Paul Penfield, Jr. and Jesús A. del Alamo, The MIT EECS Master of Engineering, Proceedings of the Engineering Foundation Conference, Realizing the New Paradigm for Engineering Education, Baltimore, MD, pp. 38 - 42; June 3-6, 1998. Abstract. Presentation. Text.

The MIT EECS Master of Engineering

Paul Penfield, Jr. and Jesús A. del Alamo

Department of Electrical Engineering and Computer Science
Massachusetts Institute of Technology
Cambridge, MA 02139-4307
Phone: (617) 253-2506
Fax: (617) 258-7354
penfield@mit.edu

Abstract

In 1994 thirty-five students were in the first group to receive the Master of Engineering degree from the MIT Department of Electrical Engineering and Computer Science. Now, four years later, about 200 such degrees are awarded each year. About two-thirds of EECS undergraduates participate.

This new degree program was intended to prepare a person for a successful career as a practicing engineer, or at least a career that starts out that way. Its design was based on a simple theory of the various types of careers our graduates might aspire to. It was intended to be the department's flagship program.

The result is an integrated five-year program leading to the simultaneous award of a bachelor's and a master's degree. The structured style typical of undergraduate programs is seamlessly combined with the advanced specialization found in graduate programs, so that students can plan a five-year experience in a unified way. Students may specialize anywhere within the broad discipline comprising the union of electrical engineering and computer science.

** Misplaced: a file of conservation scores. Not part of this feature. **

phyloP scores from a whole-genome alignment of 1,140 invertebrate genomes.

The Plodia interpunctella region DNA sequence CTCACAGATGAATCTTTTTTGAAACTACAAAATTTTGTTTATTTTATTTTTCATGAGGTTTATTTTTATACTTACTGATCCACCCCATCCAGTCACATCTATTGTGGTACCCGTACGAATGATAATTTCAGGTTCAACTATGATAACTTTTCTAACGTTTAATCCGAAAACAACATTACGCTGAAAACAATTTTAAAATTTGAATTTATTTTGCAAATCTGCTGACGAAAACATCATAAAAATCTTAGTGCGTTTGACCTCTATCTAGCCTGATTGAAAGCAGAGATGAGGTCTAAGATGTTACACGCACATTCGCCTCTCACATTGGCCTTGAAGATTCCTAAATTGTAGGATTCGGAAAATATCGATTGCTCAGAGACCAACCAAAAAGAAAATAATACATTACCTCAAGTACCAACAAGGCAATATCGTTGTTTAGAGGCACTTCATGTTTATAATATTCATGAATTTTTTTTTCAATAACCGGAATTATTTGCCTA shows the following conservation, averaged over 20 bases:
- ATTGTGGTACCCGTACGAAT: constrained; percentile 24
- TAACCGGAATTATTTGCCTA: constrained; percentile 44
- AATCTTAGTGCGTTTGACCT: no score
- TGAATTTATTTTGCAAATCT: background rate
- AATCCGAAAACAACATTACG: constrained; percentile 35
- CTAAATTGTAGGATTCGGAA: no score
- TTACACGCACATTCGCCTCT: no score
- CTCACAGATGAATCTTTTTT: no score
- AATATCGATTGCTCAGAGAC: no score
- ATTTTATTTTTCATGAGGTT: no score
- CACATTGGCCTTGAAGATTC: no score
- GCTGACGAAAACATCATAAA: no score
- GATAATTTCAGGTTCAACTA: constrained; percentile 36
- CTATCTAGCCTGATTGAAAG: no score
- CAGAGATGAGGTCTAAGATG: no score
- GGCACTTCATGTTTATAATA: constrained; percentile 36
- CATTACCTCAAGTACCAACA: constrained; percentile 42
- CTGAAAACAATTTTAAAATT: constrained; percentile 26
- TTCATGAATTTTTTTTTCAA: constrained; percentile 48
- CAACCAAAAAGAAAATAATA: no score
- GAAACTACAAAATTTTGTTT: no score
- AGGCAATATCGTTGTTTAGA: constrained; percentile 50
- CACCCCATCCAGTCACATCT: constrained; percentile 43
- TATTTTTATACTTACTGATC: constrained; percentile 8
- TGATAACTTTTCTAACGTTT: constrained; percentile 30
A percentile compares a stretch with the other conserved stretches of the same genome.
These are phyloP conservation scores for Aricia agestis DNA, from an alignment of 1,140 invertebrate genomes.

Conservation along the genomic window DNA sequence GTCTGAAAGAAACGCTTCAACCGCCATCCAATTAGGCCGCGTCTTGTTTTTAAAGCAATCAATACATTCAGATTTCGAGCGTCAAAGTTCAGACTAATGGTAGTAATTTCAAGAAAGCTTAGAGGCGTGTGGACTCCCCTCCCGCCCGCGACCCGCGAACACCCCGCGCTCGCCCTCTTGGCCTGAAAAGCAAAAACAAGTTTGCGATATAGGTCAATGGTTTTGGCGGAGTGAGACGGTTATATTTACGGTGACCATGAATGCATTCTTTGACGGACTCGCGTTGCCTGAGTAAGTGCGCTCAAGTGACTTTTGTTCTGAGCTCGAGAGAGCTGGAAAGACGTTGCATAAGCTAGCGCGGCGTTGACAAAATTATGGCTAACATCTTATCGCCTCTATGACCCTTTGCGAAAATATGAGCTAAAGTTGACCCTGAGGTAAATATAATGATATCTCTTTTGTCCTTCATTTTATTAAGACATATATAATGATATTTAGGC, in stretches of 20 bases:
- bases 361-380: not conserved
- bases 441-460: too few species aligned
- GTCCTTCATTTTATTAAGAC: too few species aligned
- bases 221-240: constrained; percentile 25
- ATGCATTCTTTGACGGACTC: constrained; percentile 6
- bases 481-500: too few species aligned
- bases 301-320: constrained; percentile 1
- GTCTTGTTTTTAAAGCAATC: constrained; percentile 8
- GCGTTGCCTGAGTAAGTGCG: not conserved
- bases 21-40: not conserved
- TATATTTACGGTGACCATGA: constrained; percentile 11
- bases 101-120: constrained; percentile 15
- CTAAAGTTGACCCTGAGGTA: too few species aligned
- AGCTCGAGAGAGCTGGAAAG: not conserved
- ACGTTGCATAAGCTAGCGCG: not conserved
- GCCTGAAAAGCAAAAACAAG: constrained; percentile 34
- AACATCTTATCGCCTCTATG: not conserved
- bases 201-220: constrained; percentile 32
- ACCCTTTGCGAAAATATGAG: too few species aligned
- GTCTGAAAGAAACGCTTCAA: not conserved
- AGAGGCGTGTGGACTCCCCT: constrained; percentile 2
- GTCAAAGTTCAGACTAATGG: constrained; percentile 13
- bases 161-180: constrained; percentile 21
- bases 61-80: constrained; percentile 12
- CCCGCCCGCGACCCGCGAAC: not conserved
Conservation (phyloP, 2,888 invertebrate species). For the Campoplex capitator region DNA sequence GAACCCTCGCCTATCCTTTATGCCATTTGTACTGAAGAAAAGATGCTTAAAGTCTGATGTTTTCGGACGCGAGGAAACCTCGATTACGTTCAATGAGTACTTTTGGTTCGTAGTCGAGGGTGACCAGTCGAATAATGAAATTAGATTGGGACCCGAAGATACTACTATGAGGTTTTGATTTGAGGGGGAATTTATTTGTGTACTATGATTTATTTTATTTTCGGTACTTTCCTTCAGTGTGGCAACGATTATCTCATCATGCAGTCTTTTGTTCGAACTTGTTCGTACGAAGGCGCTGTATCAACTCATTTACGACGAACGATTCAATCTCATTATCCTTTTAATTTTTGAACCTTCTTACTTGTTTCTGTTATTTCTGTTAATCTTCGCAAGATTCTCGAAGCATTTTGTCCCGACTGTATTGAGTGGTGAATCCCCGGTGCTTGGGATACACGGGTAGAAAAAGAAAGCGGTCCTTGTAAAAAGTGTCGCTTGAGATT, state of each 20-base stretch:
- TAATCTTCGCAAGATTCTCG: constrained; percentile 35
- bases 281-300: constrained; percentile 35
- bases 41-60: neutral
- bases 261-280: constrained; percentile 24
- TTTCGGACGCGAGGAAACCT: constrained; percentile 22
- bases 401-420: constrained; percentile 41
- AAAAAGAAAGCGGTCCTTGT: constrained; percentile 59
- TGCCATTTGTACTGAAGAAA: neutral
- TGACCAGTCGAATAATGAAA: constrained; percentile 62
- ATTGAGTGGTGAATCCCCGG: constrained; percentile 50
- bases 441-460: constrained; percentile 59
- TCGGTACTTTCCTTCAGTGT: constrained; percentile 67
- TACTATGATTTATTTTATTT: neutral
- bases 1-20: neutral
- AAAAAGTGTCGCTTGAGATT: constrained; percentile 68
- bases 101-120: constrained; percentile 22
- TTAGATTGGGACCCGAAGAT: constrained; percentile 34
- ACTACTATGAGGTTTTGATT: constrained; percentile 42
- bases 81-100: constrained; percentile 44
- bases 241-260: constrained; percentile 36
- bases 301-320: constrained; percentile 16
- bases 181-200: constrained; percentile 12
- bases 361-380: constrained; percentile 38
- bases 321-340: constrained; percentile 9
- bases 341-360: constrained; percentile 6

Because the program combines undergraduate and graduate elements in novel ways, securing university approvals was not straightforward. A business plan was necessary to justify the additional resources needed to staff the program. Care had to be taken to ensure that our bachelor's and doctor's programs were not adversely affected. Concerns were raised about possible narrowing of student experience, premature specialization, and general increase in student pace and pressure. Some wanted the new program to have an increased liberal or general education component.

While designing this new program, we took the opportunity to rethink our undergraduate programs. We made the electrical science and engineering program and the computer science and engineering program identical in structure, and started a third program with a broader foundation in both EE and CS. All three programs are accredited by ABET and two of them also by CSAB.

The program is considered to be a success, yet its essential features have not yet been adopted by other departments at MIT, nor, to our knowledge, at other universities.


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